Dr. Samuel:

“Our faculty members love teaching. The list of honors and awards they have received is long and includes Golden Apple Teaching Awards, Temple University Great Teacher Awards, and Lindback Awards for Distinguished Teaching. Dr. Lorber and Dr. Fekete have been honored by receiving the title Master of the American College of Physicians, which is given each year to only a few dozen internists. Dr. Lorber has won the Alexander Fleming Award of the IDSA, the Jane Desforges Teaching award of the American College of Physicians and the Robert J. Glaser award of the medical honor society, Alpha Omega Alpha. Each of these awards is given to just one person per year.”

Dr. Clauss:

“We have had outstanding fellows over the years and have a great track record of placing them in the jobs of their choice, whether it be in academia or private practice. Currently we have one former fellow working for the Centers for Disease Control and Prevention and several on faculty at institutions such as UPMC, Yale and Penn as well as Temple. Part of our Section’s primary mission is to recruit and train the next generation of ID doctors. We are committed to their development as clinicians, as educators, and as researchers. Each year our incoming fellows become a part of the Temple ID family and we couldn’t be prouder of them.”

From a fellow’s perspective, what was the educational experience like in the Section?

Brandi Manning, DO, current second-year fellow:

“Coming here as a trainee to learn about infectious diseases has been a great experience. It’s a very welcoming Section and I’ve learned a lot. I did my residency in Michigan and medical school in Florida, so I was new to Philadelphia. I was instantly welcomed by everyone at Temple. We see very complex patients here and the full depth and breadth of cases and pathology. There is a spirit of cooperation and teamwork in this Section that you don’t see everywhere. Even when we’re busy it’s still fun to come to work. I will be taking a faculty position at another institution after I leave Temple, and I feel very prepared to step into that role.”

Matthew Grant, MD, Assistant Professor of Medicine, Yale School of Medicine, Temple Infectious Diseases fellow (2009 – 2011):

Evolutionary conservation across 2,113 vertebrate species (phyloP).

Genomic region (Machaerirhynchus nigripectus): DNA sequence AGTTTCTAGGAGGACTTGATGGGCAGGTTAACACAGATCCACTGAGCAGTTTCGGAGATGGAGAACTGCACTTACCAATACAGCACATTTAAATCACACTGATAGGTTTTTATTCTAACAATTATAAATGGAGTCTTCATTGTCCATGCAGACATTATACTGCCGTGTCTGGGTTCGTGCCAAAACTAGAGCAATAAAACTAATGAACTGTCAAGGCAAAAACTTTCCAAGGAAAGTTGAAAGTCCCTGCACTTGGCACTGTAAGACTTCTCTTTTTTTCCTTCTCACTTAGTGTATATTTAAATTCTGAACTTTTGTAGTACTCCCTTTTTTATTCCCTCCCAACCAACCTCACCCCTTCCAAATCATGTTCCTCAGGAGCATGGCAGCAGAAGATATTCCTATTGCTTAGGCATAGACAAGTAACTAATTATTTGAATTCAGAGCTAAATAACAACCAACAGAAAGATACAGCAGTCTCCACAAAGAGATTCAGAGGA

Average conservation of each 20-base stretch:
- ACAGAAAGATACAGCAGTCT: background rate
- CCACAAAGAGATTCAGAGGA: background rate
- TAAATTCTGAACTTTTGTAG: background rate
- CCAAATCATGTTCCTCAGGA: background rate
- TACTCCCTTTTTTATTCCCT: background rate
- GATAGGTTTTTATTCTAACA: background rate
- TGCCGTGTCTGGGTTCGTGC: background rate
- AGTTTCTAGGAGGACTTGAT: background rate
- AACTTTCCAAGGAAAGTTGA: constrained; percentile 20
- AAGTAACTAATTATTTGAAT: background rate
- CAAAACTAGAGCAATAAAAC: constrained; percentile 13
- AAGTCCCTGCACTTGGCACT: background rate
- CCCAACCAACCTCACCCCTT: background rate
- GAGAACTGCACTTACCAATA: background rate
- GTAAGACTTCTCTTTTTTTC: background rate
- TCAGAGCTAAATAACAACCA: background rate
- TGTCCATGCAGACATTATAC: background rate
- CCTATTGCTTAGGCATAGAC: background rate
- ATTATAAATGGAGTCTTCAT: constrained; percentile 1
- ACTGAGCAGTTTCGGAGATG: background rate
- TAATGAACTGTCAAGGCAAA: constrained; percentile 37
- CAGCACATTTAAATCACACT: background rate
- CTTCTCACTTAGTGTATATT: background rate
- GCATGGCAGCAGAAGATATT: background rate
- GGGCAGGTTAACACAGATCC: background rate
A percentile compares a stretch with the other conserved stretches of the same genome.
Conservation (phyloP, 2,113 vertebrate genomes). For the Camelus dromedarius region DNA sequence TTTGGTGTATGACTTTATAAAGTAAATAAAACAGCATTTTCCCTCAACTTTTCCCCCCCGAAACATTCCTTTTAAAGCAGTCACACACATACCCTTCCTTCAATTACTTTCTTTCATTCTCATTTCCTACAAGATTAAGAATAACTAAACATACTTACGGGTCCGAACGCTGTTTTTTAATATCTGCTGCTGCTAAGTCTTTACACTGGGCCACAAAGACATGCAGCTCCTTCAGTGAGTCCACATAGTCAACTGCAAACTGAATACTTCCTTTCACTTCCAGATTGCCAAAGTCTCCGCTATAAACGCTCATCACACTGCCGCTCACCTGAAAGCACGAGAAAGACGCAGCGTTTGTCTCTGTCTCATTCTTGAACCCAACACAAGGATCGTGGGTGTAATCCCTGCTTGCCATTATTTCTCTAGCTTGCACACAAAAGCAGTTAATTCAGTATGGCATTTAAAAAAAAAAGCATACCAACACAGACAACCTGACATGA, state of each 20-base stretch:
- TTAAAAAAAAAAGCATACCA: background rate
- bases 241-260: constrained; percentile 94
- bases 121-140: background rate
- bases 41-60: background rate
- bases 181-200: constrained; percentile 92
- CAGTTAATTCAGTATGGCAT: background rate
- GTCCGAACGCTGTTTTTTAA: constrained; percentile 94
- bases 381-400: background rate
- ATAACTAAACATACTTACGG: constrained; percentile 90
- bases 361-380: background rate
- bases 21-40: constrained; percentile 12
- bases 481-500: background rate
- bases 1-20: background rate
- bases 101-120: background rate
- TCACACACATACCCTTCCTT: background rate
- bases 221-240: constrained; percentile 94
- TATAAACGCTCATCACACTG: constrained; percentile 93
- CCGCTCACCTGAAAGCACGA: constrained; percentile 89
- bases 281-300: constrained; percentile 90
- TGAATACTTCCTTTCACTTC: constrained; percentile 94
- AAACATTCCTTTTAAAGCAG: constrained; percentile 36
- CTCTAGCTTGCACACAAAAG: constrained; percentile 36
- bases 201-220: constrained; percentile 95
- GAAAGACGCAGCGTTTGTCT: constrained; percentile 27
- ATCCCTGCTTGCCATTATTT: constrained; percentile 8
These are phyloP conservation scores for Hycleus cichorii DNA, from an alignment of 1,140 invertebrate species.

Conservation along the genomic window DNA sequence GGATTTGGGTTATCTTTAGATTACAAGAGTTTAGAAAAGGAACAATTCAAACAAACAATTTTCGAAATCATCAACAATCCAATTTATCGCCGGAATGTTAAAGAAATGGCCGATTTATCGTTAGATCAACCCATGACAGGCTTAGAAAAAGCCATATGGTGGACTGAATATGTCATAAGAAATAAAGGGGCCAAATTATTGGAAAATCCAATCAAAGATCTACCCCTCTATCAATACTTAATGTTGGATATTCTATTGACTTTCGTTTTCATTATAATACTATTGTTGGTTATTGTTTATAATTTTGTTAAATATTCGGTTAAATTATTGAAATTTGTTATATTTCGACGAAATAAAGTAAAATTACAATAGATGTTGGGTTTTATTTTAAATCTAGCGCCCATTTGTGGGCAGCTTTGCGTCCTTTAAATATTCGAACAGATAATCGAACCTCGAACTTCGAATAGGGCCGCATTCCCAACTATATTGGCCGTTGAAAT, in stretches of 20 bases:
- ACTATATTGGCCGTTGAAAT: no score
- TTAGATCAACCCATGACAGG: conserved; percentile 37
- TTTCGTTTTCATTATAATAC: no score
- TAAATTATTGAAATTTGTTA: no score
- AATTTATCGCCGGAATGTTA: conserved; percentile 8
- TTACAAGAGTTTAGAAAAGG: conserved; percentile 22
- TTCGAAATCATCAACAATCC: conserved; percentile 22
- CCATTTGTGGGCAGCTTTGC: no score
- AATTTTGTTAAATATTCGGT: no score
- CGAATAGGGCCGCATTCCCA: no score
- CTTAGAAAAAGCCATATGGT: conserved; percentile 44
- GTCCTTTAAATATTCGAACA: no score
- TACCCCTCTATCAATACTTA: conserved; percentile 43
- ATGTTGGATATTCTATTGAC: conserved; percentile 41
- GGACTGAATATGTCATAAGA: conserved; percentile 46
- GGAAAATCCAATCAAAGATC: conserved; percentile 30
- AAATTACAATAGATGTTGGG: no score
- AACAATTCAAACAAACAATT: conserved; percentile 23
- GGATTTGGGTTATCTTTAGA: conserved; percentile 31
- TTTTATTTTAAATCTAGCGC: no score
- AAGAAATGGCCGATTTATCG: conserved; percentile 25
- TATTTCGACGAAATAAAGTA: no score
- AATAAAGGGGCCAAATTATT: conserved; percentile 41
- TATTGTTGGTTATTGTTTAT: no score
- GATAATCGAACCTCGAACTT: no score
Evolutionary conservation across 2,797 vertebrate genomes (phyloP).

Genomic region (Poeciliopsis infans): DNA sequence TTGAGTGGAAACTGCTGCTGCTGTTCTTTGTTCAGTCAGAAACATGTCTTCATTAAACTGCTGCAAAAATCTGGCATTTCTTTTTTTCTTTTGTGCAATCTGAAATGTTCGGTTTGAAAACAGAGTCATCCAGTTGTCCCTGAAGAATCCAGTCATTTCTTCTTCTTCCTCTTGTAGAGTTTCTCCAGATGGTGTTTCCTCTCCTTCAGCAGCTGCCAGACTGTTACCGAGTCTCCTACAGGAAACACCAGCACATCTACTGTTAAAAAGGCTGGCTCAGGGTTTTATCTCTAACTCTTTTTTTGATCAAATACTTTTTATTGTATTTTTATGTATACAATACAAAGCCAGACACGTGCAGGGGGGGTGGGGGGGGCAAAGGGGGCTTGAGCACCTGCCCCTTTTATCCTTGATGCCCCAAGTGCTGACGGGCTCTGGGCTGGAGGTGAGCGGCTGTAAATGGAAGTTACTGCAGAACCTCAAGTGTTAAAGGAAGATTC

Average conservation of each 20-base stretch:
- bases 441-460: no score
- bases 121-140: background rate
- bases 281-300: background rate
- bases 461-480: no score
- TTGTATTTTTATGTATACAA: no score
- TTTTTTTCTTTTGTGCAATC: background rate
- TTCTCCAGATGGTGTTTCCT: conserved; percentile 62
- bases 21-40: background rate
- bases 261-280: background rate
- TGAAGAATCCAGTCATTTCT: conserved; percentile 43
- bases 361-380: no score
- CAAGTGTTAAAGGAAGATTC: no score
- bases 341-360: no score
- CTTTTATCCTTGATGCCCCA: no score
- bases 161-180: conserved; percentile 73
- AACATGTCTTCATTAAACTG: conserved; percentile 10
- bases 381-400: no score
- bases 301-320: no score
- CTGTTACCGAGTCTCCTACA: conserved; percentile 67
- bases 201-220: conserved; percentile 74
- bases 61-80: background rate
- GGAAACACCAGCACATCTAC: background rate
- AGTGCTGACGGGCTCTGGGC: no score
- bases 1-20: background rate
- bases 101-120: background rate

“My experience as an infectious diseases fellow at Temple was terrific. I did my residency at another Philadelphia hospital and made the rounds when it came time to look for a fellowship. I thought Temple had the strongest program in Philadelphia. I have an implanted memory of meeting Dr. Fekete. He looked at me and said, ‘You can stay where you are and get good training, you know how things work there, or you could try something different and come to Temple.’ The way he framed it was like an appealing little apple I wanted to grab. I saw so much during my training at Temple. I went to Cooper and then Yale after Temple, and in both places I rapidly gained the respect of my colleagues based on my training and work. Temple prepared me for anything.”

Not to be overlooked is the clinical knowledge and skill contained within your Section.

Dr. Samuel:

“Absolutely. We have an incredible repository of knowledge within the Section thanks to our veteran faculty members. We also have physicians who are more recent additions and they infuse new ideas and perspectives into the Section. The patient is at the center of everything we do. We spend a lot of time with each patient, delving into sometimes overlooked, but critically important details. The Section prides itself on our collective clinical judgment and our ability to help the teams who consult us give the best care possible to the patients.”

What broad trends have you seen in Infectious Diseases here at Temple since the Section was founded 50 years ago?

Dr. Lorber:

“The extraordinary expansion of transplant medicine at Temple beginning in the 1980s created an increased need for very specialized infectious diseases expertise. In the larger medical field, we also saw the rise in antibiotic resistance. We were early adopters of antibiotic guidelines at Temple in the 1970s. Also, the early years of the HIV/AIDS epidemic became a major part of what we did. Many people were reluctant to care for these patients, but infectious diseases physicians stepped up. We also saw our outpatient practice grow over the years due to the increase in patients living longer with chronic diseases like AIDS. In the past, most infectious diseases were acute illnesses…you treated the patients and they got better. AIDS changed that.”

Dr. Samuel:

“In recent years we have been seeing more infections complicating substance use disorder and have focused some of our practice on harm reduction in these patients. I can’t emphasize enough how much the HIV epidemic influenced our field, in terms of the incorporation of social activism and social justice into our careers. Something that attracts physicians to our field is the knowledge—and fear—that at any time a new infectious disease could evolve and be discovered that will again change the landscape of medicine.”

Dr. Clauss:

“Over the past 10 years, there has been remarkable expansion of solid organ transplantation at Temple. For three consecutive years [2017 – 2019], we have had the highest volume lung transplant program in the U.S. This program has relied on support from Infectious Diseases in the evaluation and management of these patients. Our Section contributes extensively to policies for infection prophylaxis and patient safety for all of our organ transplant programs, including lung, heart, liver, kidney, and pancreas.”